Aramaic is a Semitic language that is closely related to Hebrew. It had its origin among the Arameans of northern Syria dating back to the ninth century BCE. (These were believed to have been Abraham’s ancestors.) When the Assyrians conquered the Arameans, various scribes were instrumental in making Aramaic the universal language for the area. This lasted for hundreds of years -- until roughly the 4th century. Scholars liken it to the position held by English in today’s world. Manuscripts from this period would have been written in Aramaic. By the time the Israelites returned from Babylon, most had made the switch from Hebrew to Aramaic in their spoken language. It is noteworthy that several OT books were thought to have been originally written in Aramaic, including Daniel and Ezra. Aramaic, then, was the dominant language for Jewish cultic life.
This is supported by the findings of the Dead Sea Scrolls, which contained many Aramaic documents. Since Aramaic was the language of choice (and Hebrew was dying out as a language), it was used during the worship service. Since the sacred texts were still written in Hebrew, they needed to be translated into Aramaic so they could be read during the synagogue services. These translations were called Targums (a “translation” or “paraphrase”) and were written from about 250 BCE-300 CE.
Also about this time, a group of Greek-speaking Jews from Alexandria began clamoring for the Hebrew Scriptures to be translated into Greek. Legend has it that six members from each tribe were sent to Alexandria with a copy of the Torah. They were able to translate the Hebrew into Greek within 72 days (285-246 BCE). This is historically doubtful, but it led to designating the translation as the “Septuagint,” or LXX in Latin numbers. LXX, of course, in Latin is 70, a rounding down of 72.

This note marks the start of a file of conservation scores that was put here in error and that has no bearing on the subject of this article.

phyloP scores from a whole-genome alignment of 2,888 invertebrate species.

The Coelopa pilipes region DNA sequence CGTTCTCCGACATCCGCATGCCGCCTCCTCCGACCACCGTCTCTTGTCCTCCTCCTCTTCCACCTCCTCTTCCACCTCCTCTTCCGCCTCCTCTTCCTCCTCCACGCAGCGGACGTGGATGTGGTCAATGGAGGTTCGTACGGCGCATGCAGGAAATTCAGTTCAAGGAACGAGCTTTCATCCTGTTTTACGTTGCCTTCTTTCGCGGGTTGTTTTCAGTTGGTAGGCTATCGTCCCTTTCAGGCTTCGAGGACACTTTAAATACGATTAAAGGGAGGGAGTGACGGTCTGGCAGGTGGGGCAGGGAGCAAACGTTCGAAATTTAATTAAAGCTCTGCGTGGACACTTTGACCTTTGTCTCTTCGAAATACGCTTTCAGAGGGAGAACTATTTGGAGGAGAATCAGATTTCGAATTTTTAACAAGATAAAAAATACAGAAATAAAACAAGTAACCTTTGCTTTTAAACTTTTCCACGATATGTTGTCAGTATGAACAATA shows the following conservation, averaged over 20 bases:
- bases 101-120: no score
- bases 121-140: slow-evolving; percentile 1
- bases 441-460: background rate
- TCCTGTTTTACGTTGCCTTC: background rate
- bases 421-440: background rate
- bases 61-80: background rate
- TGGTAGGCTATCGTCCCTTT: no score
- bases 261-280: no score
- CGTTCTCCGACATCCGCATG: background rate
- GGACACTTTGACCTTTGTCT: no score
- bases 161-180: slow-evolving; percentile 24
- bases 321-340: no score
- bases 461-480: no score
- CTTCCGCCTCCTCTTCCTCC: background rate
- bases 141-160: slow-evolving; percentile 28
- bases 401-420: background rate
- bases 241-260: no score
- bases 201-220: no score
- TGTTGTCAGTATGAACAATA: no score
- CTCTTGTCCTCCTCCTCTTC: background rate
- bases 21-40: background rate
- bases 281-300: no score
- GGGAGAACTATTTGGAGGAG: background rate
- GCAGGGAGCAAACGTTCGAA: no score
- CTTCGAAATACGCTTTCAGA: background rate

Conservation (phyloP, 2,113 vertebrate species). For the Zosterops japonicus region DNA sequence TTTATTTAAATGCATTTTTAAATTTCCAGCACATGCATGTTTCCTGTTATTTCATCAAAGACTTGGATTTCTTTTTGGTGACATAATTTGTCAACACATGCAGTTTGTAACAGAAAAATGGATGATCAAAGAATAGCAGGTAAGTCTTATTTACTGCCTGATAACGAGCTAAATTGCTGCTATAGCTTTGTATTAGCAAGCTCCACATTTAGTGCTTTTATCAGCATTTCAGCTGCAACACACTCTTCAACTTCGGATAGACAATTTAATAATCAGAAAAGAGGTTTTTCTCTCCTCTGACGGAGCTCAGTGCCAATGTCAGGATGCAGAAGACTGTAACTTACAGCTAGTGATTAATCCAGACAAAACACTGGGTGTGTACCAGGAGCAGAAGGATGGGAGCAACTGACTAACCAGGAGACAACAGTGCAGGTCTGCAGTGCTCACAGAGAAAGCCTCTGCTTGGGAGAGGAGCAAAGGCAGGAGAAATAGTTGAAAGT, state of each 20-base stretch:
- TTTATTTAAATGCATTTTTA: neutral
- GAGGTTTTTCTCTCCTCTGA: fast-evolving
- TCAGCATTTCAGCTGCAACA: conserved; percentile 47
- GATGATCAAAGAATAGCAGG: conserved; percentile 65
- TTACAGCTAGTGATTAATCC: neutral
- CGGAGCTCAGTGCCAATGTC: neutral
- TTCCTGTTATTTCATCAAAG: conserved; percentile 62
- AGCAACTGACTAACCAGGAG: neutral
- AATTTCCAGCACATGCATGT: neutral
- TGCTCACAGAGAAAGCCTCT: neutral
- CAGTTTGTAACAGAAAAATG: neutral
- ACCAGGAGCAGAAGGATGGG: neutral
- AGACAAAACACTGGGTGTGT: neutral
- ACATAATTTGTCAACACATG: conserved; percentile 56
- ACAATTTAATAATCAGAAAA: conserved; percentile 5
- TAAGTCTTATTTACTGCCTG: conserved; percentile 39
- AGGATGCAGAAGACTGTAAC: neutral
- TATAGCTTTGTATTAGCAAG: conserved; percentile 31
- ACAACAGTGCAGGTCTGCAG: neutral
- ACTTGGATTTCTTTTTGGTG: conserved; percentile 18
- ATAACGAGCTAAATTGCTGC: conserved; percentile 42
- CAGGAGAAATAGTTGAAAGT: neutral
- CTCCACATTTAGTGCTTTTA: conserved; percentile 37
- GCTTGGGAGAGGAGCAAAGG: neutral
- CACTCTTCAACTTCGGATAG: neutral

There is no doubt that Jesus and his disciples spoke a regional form of Aramaic. This is confirmed by noting the several Aramaic words sprinkled throughout the NT texts. The language of choice for that area, however, was universally Greek. Obviously, the gospel stories had a long oral tradition, but when the need arose for them to be written down, most scholars agree that they were written in koine Greek, the common language of that day. There is no doubt that the style and vocabulary of the NT Greek had been influenced by the area’s Hebrew and Aramaic backgrounds. Yet, the study of precisely how, when, and where this occurred is only in its infancy.